Farm to Sandwich

Saltie is a tiny storefront where it seems the chefs never wanted you to leave. | SALTIENY.COM

Saltie is a tiny storefront where it seems the chefs never wanted you to leave. | SALTIENY.COM

I got debauched with a piece of scrambled egg today. I didn’t expect to, but it was there, in between some ricotta and focaccia at Saltie. Some oozed out on my face ultra-creamily, and I didn’t feel disgusted, I felt exalted.

I thought of my friend the poet Michael Broder’s wonderful essay in The Rumpus about being a “sub bottom pig slut cumdump” and how it makes him create poetry. I don’t remember having ever enjoyed having egg on my face before, but that egg scrambled and touched with ricotta by the cooks at Saltie is so good (even cold) it can get you beyond the disturbing chicken-ovum-on-cheek sensation.

Saltie in Williamsburg, helmed by two stellar women chefs, is a great place to get debauched by a sandwich. The place is beautiful, cheap (for food of this quality), and impeccably sourced with small-farm vegetables, fruits, dairy, eggs, and meat to a degree you’d be hard-pressed to find at any other sandwich shop in the city. The combination of the ingredients and the chefs’ brilliance means the amount of pleasure here is so much greater, the amplitude so much more intense, that even places like Num Pang, Coffeed, and No. 7 Sub pale by comparison.

Tiny blue Williamsburg daytime eatery is something to rhapsodize about

One sandwich is called the Balmy, with this unlikely list of ingredients: “chicken liver pâté, ham, jalapeños, mayo, pickled veg, sesame seeds” ($12). On my first outing with the sandwich, the chicken liver could only barely be tasted on its own, but was like some sublime jam cementing the ham and pickled vegetables together, aided by the sesame seeds that joined in providing umami and fat (and nuttiness) in perfect counterpoint to the pickliness of spiced, vinegared carrots, mint, parsley, celery, and purple, beet-dyed onions. It’s the finest sandwich I can remember, and the only food I think I could honestly compare to a symphony.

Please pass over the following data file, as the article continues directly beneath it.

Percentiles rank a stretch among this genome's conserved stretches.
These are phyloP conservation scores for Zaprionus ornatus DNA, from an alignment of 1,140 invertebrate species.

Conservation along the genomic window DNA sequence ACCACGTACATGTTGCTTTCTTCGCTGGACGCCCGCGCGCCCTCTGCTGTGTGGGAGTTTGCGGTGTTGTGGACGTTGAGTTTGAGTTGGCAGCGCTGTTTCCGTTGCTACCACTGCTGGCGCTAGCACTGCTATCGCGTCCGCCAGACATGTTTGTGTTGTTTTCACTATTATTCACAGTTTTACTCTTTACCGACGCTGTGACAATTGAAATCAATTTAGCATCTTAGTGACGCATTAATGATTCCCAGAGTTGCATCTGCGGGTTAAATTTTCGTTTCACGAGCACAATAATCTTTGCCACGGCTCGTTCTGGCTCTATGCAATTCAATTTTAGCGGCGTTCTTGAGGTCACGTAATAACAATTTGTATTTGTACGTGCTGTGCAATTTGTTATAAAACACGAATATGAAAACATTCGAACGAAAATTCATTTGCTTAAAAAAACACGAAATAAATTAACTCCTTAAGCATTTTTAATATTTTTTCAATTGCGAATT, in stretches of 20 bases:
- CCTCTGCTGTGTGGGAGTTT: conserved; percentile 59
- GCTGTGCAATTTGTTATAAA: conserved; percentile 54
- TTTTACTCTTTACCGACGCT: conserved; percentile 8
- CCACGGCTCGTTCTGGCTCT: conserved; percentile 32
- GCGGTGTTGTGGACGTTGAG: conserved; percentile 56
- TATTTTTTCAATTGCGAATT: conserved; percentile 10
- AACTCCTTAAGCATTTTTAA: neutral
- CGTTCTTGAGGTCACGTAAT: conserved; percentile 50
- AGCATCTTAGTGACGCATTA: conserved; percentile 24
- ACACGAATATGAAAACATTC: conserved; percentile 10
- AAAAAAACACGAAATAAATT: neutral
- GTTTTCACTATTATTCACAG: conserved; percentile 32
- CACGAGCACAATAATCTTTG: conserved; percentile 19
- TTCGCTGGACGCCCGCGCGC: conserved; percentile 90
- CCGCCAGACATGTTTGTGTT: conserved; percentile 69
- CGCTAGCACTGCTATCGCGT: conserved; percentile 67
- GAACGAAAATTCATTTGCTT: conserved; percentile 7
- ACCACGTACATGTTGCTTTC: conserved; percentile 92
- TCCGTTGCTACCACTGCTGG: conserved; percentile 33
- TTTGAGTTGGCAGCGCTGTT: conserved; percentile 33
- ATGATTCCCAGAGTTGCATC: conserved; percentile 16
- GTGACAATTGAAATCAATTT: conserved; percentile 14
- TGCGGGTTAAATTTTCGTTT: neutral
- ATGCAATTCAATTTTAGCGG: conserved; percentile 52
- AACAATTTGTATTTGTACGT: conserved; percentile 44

Some downsides: Saltie is a tiny storefront where you have to order at the counter, and it has those high backless stools I almost always hate in a restaurant. They usually mean the place is trying to cram diners in and get them to leave as soon as possible from discomfort (really). But at Saltie, whether because the stools are somehow more comfortable than usual (with maplewood tops over white metal), or because the café is so upbeat and bright-looking, or because I was seduced by the food (most likely), I didn’t believe the chefs ever wanted us to leave.

A large front window lets in lots of sun, and the place is painted with a cheerful blue wave motif throughout the joint on a white background. The name “Saltie” is meant to evoke sailors and the sea, as well as, the chef-owners have variously claimed, their own personalities, their love of the flavor, and a dangerous saltwater crocodile. The little room, which includes eight stools, two counters, and a nice, long, indoor bench, is only open from 10 a.m. to 6 p.m. daily. Yet it’s a fabulous date spot for breakfast, brunch, or lunch if, as in my relationship, it’s considered erotic in yours to squirt pimentón aïoli at each other from your plates, or watch each other moan from food.